Summer and the science intern

While most people, especially students, are enjoying the vacation, at ScienceAtHome we are still working. A diverse group of scientists and game developers—and for the summer, we welcomed summer interns as well! One of them is Peter Lægdsmand, who has just finished his 2nd year in Physics at Aarhus University. During the last week of his internship, I had a brief chat with Peter and asked him about his project and experience with our team.

How did you first hear about ScienceAtHome?
P: “Two years ago when I started the university in Aarhus, I heard Jacob (the ScienceAtHome group leader) giving a talk about his research, building a quantum computer and designing computer games to solve problems in quantum physics. I didn’t know anything about quantum mechanics that time but it raised my interest. I thought I had to learn more about this! It’s exciting that such an experiment is going on near me, at the university!

Half a year ago, during my introductory course to quantum mechanics, we had to do some projects and one of them was Jacob presenting the problem of optimizing paths for finding quantum speed limit. It was a rather short, one-week project but a very compelling one. Jacob also gave a speech about his research and Quantum Moves. I found the game really engaging. I’ve downloaded it to my phone and played it a lot.

For me, Quantum mechanics was probably the most interesting class at the university so far. I was really eager to tell about it to my family and friends and just share with everyone what I was working on. I contacted Jacob this spring if I could join his team for an internship. That time I wasn’t completely sure what I would be working on. I found it out only after my exams, before the summer.”

So, what was your project about?
P: “I started working at the beginning of July and spent the whole month with the ScienceAtHome team. My project was about predicting the optimization results of player seeds from Bring Home Water (the 13th level of Quantum Moves). We have a huge amount of data from more than 200,000 players. We noticed that if we wanted to optimize all the seeds (the path of user solutions to the challenges of Quantum Moves), that would probably take years. Nanna Ravn Rasmussen has already worked on this problem while writing her master thesis and optimized almost 40,000 seeds. So, the question that I was trying to explore is whether we can predict a given path is going to be a particularly good solution, which is worth the effort of the optimization process. It is a hard challenge. I was trying to extract many properties and see if there is any pattern to discover. I couldn’t really find a single feature which determines whether the path is good or bad. However, we can definitely say that if the path has certain properties, it is more likely to be an efficient one.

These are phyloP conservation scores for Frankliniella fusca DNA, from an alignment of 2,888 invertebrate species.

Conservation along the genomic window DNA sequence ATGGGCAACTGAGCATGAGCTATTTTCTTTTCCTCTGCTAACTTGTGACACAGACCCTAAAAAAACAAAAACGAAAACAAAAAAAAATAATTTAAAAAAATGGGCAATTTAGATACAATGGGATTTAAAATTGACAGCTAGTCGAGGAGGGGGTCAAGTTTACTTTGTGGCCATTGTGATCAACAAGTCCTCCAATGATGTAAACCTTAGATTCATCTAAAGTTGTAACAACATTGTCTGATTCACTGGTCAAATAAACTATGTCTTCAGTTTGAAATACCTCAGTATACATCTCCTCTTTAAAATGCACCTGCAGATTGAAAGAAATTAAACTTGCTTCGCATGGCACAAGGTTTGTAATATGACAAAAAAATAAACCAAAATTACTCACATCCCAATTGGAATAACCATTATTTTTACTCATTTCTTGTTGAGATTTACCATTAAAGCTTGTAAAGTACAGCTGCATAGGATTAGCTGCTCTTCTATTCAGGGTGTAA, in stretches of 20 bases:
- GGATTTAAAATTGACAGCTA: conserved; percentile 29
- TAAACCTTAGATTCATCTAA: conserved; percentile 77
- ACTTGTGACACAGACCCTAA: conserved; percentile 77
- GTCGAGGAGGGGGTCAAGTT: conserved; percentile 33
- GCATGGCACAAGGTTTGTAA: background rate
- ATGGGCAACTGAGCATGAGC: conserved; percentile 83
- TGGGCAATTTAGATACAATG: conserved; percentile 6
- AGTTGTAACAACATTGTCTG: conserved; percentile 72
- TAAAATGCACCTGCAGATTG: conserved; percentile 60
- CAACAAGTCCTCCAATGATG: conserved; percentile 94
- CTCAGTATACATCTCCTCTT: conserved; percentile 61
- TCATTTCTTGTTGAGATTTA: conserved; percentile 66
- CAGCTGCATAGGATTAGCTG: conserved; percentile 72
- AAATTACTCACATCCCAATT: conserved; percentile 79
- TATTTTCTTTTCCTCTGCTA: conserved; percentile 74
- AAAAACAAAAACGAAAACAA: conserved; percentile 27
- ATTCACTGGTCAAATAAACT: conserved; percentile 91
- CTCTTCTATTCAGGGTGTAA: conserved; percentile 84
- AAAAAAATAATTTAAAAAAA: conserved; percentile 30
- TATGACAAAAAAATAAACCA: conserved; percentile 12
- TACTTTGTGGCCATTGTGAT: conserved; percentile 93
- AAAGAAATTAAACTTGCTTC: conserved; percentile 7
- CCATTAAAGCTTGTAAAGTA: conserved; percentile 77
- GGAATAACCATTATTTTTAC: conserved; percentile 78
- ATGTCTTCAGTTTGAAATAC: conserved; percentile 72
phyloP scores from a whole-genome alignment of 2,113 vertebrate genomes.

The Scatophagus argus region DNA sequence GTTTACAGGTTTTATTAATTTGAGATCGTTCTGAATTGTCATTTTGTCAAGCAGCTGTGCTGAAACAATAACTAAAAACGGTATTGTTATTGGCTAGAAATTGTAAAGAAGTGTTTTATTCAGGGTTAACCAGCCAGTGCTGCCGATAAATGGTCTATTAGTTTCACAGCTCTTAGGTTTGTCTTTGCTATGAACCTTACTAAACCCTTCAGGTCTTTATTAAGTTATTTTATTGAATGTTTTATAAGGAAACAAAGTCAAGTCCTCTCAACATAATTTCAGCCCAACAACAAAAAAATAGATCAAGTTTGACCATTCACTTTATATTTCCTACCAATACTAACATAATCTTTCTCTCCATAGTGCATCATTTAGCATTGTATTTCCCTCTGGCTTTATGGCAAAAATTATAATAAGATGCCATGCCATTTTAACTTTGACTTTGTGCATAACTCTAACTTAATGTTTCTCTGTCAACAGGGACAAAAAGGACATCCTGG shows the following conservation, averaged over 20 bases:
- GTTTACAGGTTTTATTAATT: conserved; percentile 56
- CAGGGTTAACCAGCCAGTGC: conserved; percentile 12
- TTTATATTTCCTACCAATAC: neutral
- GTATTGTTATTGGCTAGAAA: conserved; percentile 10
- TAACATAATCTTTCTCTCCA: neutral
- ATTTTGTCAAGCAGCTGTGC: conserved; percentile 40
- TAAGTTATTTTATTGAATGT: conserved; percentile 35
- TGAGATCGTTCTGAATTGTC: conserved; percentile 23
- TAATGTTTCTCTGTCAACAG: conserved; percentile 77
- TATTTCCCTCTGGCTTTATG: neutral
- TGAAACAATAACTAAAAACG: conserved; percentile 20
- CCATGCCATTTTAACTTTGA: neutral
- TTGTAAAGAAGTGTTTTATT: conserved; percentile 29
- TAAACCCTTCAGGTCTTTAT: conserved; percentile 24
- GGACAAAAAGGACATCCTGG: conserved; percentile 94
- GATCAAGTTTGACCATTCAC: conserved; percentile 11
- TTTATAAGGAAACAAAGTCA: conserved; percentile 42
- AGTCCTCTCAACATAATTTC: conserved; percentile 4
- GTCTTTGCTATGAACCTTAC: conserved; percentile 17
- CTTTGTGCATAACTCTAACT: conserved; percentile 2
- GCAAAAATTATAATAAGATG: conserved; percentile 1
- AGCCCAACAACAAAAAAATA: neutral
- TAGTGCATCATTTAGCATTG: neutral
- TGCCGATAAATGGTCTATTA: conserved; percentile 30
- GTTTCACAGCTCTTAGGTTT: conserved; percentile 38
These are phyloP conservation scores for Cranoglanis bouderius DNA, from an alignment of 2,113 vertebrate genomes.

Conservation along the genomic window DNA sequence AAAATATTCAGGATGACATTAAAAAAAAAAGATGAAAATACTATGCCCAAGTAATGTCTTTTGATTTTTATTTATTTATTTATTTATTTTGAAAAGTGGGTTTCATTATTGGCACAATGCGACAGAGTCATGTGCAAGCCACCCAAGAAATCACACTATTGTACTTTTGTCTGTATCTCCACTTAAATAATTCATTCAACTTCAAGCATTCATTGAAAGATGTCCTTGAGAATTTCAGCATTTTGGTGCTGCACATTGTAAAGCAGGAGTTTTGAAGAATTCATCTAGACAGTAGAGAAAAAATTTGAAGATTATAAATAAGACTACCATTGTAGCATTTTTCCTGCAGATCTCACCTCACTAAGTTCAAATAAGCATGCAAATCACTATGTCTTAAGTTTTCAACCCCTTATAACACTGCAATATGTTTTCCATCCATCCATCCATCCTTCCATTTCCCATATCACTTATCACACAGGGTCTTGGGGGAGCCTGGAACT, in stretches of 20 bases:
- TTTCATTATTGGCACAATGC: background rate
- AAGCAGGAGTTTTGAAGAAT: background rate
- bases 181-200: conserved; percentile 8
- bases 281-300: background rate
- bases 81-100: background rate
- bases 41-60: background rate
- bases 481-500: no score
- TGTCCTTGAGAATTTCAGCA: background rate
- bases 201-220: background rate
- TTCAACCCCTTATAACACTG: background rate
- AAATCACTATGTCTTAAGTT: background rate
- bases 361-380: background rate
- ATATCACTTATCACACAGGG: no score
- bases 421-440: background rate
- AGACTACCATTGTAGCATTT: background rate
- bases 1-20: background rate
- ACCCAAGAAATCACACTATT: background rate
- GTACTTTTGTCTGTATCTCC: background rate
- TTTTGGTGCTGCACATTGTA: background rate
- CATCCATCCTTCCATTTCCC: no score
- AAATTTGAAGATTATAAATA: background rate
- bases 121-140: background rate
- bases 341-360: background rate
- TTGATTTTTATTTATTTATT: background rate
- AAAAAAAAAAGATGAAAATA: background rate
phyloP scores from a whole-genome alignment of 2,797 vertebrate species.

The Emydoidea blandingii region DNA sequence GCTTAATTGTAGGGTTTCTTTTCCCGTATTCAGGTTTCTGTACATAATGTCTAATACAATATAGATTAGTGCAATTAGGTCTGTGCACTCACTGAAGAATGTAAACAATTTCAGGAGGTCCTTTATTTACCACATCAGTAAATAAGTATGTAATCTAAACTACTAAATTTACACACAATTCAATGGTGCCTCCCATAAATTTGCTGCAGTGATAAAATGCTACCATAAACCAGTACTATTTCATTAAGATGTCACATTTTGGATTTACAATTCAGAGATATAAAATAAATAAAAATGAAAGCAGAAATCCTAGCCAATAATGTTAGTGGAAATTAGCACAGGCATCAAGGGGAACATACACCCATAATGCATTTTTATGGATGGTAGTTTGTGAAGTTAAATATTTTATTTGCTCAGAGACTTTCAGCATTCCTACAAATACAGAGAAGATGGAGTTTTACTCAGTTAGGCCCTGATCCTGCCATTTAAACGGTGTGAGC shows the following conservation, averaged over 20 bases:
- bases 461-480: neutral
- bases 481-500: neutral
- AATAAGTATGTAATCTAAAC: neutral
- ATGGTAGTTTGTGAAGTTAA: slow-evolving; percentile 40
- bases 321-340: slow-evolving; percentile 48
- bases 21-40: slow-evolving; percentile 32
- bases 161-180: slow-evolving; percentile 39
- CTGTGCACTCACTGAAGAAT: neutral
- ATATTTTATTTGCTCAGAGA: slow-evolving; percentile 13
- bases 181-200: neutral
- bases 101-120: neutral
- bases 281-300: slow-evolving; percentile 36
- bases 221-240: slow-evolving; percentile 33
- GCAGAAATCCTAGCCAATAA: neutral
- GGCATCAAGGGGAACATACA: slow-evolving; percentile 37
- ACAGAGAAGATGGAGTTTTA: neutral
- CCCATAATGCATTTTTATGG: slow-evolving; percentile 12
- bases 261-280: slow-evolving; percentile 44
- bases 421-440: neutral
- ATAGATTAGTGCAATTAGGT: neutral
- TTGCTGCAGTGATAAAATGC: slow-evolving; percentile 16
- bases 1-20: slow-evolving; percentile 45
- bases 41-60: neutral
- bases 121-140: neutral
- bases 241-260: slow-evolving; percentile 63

It’s difficult for a single person to recognize these patterns, so a large part of the project is to train the computer to do it! I was working on machine learning algorithms, teaching the computer to find these patterns. The algorithm goes through thousands of seeds, learns them and searches patterns. This way we can choose a subset of seeds which will then go through the optimization process. Hopefully, the best paths are going to be among those!”

How was your experience joining this diverse team?
P: “I was fascinated by how diverse the team is. Not only physicists and game developers, but also social scientists, anthropologists, and psychologists. I’m grateful for this opportunity and I learned a lot, the people I worked with were really generous with their knowledge and shared a lot with me.The novelty of this project, and the hands-on experience, which I’m not used to, was very useful for me. I also like the approach to the outreach here! There are so many researches which never get out to the public.”

Peter’s summer adventure at ScienceAtHome was short and after some well-deserved vacation, he is continuing his studies at Aarhus University. Who knows, we might see him again during his thesis writing or at least as an old friend dropping by our offices. Anyhow, good luck in the future and thank you for your work with us!

Are you a scientist, programmer, game developer or an artist? Our diverse group is opened to new talents. Check out our new job page for new internships, thesis project proposals or job openings!

Patrícia from ScienceAtHome


Summer and the science intern